But, the second manifestation is more interesting. Administrators outside the webops space are being caught up in the momentum of the movement and listening to the same talks but hearing different things. This is currently mostly affecting SMB and startups which have been, for the last 3-4 years, greatly influenced by the webops shops.

To this latter group, Devops is really “Next Generation ITIL; ITIL for the masses”. They hear the Devops guys say things like “Operations needs to serve the business, not dwell in a cave of geeky solitude” or “Operations needs to measure everything and have release process, change management, source control, etc.” What a lot of people are hearing is “ITIL is kool again”. Not just ITILv3, but also CobiT, CMMI, ISO20K, ISO27K, etc. Because the concepts that really strike a cord with many systems administration teams are clearly defined in ITILv3. For those who find ITIL too big to chew off, the book Visable Ops by Tripwire founder Gene Kim, et al, has become a cult classic in how to implement ITIL in a realistic and sensible approach.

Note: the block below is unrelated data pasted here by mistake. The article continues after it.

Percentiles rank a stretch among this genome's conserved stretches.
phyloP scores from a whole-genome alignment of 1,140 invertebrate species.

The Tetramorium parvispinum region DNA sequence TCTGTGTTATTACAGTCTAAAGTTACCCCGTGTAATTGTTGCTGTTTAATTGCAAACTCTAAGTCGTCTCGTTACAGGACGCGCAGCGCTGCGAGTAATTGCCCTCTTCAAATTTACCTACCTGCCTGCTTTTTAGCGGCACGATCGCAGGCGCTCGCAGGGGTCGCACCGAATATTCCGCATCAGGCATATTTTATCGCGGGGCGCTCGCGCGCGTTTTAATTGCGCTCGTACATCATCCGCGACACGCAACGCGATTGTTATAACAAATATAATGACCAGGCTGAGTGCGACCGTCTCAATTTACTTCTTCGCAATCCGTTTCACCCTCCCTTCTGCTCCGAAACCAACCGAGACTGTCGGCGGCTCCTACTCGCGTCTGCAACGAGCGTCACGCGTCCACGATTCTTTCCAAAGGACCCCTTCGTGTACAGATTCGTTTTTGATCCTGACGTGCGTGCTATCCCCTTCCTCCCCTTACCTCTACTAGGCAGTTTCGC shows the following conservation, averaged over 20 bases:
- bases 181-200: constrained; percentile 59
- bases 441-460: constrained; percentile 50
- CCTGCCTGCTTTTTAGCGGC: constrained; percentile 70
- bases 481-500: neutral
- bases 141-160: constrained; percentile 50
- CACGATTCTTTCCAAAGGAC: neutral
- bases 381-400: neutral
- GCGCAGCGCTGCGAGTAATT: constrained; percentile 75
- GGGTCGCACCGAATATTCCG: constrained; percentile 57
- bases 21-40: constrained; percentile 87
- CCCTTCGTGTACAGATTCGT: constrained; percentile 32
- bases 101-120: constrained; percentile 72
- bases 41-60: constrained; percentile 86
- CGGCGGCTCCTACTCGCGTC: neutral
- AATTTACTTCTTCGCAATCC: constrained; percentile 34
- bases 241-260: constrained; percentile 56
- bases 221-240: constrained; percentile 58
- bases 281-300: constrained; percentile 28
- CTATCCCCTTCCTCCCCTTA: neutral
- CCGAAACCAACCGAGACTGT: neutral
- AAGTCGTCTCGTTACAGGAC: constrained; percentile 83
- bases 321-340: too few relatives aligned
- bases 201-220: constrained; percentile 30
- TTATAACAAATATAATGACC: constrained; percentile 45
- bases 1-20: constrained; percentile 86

The reason this push for ITIL is different than the first, is that now ITIL is being adapted and pushed from the bottom up, as opposed to the first wave which was forced from the top down. Engineers, not executives, are thinking “Ya, change management sounds good, but how do I do that?” and they find ITILv3 already spells it out. The effect is that ITIL is now what it was intended to be, a collection of best practice which can be used as a reference by organizations to augment and improve existing practices. The first wave was bastardized by CIO’s chucking out the baby with the bathwater so they could look busy. But I digress…